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Kelsey Mix sprayed a pine-scented air freshener in her office last week and then burst into tears. For the first time in several months, she felt it.
Mix, a 36-year-old lawyer living outside of New Orleans, Louisiana, has been infected with the coronavirus since March 30. A week after the onset of the disease, she noticed that her sense of taste and smell disappeared. Her floral, fruity perfume seemed odorless. Tom Yam soup made from fresh Thai chili had no taste.
After almost three months, Mix said she could say salty or sweet, or perhaps catch an unpleasant smell, but for the most part her feelings were still gone.
“Before COVID-19, my ability to smell and taste was equivalent to watching an action movie at the Dolby Atmos Theater,” she told Business Insider. “Now I look at black and white photographs, and not watch a movie in high resolution.”
Scientists are beginning to understand why the virus has such an effect: recent article In a conversation, Dr. Jane Parker, an assistant professor of taste chemistry at the University of Reading, and Dr. Simon Gain, a rhinologist from the University of London, explained that patients with coronavirus might have a “crevice syndrome”. Just then, swollen tissues and mucus block the olfactory gap – the part of the nose responsible for the smell.
In these cases, aromas cannot reach the olfactory neurons. As soon as the patient’s edema decreases, the path to his olfactory neurons opens, and they should begin to smell again after a week or two. But a more aggressive inflammation reaction can cause tissue damage, leaving patients no smell for 30 days or more,
Patients with more severe infections may need more time to restore their sense of smell.
Since ACE2 receptors are found in the nose, as well as in the throat, intestines, lungs, and heart, scientists first thought that coronavirus could use these receptors to destroy olfactory neurons.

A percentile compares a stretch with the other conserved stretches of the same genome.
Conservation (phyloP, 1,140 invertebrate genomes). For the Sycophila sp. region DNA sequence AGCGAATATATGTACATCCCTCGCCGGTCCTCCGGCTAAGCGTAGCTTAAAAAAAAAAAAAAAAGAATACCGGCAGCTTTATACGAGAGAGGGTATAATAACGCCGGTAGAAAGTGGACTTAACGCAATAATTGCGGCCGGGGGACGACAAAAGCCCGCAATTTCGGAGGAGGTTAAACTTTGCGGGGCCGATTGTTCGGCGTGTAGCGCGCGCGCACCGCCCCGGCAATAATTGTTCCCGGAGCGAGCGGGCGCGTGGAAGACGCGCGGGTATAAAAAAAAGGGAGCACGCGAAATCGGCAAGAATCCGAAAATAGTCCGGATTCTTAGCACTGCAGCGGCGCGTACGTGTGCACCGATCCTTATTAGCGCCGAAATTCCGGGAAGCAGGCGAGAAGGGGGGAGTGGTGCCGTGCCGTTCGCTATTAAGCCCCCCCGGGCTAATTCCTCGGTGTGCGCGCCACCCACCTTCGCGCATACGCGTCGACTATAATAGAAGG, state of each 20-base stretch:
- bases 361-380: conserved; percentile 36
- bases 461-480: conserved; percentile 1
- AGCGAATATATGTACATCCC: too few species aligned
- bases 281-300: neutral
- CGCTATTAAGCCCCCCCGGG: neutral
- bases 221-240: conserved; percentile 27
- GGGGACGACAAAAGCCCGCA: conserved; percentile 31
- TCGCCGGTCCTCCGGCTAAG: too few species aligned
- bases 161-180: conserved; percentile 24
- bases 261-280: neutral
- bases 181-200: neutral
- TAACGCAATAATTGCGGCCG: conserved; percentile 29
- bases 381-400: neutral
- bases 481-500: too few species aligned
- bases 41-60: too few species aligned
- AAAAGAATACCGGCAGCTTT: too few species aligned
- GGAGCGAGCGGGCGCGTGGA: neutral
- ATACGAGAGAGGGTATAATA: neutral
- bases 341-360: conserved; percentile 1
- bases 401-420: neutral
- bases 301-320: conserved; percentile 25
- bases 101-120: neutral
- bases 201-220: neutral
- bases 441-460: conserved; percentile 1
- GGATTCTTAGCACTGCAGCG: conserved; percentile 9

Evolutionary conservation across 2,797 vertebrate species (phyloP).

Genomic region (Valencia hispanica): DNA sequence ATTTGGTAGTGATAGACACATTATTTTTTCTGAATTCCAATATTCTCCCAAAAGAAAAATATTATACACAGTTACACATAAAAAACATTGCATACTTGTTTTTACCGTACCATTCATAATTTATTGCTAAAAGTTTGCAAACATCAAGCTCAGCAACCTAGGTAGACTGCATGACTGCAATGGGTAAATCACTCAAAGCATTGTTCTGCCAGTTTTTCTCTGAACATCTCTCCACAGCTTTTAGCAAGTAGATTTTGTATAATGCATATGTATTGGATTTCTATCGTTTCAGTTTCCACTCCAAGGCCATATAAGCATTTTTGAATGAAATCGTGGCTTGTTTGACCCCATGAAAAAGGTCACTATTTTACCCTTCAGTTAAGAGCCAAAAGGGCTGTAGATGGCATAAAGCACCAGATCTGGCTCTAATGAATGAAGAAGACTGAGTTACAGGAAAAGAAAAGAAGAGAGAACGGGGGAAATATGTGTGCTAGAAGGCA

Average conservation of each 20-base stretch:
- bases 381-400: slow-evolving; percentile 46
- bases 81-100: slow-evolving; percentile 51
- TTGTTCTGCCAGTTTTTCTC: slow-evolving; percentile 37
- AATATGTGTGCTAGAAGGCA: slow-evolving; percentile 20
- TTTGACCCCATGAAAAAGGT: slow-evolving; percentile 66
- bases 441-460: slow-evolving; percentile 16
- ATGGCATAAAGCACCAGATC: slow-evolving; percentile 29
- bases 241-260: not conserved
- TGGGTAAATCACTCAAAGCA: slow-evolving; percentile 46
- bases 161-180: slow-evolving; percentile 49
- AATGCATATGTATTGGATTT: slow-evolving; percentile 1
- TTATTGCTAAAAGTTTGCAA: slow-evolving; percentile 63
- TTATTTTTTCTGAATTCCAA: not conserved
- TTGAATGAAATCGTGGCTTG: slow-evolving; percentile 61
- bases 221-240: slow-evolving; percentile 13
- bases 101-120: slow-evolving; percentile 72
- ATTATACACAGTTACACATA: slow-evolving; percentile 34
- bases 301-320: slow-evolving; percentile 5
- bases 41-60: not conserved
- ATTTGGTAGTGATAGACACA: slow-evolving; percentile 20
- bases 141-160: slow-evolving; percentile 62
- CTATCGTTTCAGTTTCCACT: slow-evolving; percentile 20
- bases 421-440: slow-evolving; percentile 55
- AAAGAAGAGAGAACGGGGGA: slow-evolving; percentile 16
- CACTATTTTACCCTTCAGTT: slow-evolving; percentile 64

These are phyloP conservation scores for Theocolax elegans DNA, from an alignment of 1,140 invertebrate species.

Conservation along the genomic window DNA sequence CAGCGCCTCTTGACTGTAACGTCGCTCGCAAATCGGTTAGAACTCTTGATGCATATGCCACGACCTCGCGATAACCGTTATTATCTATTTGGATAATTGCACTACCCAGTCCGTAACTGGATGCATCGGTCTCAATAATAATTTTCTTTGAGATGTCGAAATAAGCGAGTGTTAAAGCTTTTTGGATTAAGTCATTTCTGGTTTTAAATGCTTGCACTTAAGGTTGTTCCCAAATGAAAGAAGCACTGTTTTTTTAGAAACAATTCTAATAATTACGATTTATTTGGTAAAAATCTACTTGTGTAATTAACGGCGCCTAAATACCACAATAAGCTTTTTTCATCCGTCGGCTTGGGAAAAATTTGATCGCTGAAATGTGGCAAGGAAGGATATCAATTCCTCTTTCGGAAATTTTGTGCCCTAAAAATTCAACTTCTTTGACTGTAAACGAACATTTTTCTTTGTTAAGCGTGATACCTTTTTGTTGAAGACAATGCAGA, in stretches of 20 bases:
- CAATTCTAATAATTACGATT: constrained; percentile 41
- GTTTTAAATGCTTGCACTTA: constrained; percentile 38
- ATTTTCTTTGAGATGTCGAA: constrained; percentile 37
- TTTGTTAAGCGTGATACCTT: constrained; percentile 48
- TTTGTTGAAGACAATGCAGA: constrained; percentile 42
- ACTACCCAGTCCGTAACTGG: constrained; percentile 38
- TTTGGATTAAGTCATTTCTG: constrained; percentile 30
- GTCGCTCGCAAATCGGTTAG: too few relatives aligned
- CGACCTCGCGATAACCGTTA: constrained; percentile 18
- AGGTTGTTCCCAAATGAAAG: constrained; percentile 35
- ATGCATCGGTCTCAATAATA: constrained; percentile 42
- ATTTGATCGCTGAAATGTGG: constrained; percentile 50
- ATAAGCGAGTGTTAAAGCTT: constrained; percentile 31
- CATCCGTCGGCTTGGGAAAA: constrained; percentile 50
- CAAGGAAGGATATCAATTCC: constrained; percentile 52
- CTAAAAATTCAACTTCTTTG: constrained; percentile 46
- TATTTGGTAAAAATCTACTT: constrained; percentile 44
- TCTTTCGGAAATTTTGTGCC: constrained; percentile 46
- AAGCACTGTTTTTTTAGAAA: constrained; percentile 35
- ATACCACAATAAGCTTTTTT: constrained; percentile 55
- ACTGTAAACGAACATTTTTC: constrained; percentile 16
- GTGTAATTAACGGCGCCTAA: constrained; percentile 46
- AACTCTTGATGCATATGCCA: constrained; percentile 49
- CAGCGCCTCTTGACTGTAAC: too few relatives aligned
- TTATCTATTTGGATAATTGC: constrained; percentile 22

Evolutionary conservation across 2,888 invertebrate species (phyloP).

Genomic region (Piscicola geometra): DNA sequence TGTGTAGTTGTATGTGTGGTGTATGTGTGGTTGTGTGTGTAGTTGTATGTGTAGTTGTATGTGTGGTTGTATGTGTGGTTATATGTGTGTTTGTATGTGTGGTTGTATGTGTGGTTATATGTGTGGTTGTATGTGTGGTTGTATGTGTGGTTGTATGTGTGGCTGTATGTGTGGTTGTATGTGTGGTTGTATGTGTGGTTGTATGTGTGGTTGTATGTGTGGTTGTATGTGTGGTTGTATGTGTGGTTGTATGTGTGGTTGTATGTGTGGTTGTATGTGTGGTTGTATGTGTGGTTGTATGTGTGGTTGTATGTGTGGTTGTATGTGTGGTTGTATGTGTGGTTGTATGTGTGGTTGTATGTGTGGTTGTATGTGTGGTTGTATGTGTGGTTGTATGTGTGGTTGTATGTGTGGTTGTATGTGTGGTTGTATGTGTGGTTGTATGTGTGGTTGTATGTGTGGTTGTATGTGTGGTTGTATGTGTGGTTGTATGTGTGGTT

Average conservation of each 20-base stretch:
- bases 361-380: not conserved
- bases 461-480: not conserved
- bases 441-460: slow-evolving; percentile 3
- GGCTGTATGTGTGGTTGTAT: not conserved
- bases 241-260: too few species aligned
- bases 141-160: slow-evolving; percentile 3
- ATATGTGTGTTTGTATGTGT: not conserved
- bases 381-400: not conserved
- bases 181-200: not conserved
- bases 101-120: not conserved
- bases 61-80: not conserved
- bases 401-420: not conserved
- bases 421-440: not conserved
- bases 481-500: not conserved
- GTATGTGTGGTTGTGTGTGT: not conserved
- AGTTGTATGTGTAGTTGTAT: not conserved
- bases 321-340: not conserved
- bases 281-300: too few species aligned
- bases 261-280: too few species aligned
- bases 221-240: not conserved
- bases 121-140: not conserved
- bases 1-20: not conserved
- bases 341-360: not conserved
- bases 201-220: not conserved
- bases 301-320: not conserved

But in article still awaiting reviewA group of researchers from the UK and the USA found that this is not so. Instead, the virus seems to penetrate neighboring cells that support olfactory neurons. Damage to these cells causes swelling in the nose, which can suppress the patient’s sense of smell, even if the person is not overloaded.
In severe cases, the body’s immune response can also lead to it. attack healthy tissueThis can lead to direct damage to the olfactory neurons. The more aggressive the immune response, the more serious the damage may be. In some cases, some loss of smell may be permanent.
Risk of permanent odor loss
US Centers for Disease Control and Prevention lists loss of taste and smell as a symptom of COVID-19but it’s still unclear how often this happens. April study of over 200 coronavirus hospitalized patients in Wuhan, China, found that only 5% had a loss of taste and smell. But another study of 50 patients with coronavirus that month found that 98% had at least some “odor dysfunction”.
The reality is likely somewhere in between: A May review found that about 53% of patients with coronavirus had odor dysfunction. Spanish example they also found that almost 40% of patients with COVID-19 developed odor and / or taste disturbances, compared with only 12% of patients with influenza.
Crystal Cox / Business Insider
Scientists are still not sure whether the loss of smell is the reason that patients with coronavirus have problems with tasting, because these two feelings are closely related, or does the virus also affect the taste paths.
Some patients with coronavirus may begin to restore their sense of smell, as their olfactory neurons recover within weeks or months. These patients often develop parosmia — a distorted sense of smell — when they recover, which can turn pleasant odors into unpleasant odors such as chemicals or burning sensations.
“I don’t wear perfume anymore because it’s too dull to spray it every morning and not smell it,” Mix said. “Sometimes I smell it, but the part that I feel now smells bad.”
Some patients may suffer from permanent loss of smell if their olfactory neurons are destroyed. In these cases, there is evidence that training exercises, such as daily inhalation of essential oils, can help people gain some sense.
Mix said she treasures small victories when it comes to restoring her sense of smell – but the idea of skipping the joys of food, especially in a culinary city like New Orleans, has caused psychological damage.
“As a result of the fact that I can no longer experience these things, I feel that I have lost much more than just my feelings,” said Mix. “Several times a day, I remember that I had COVID-19, and I still have it.”
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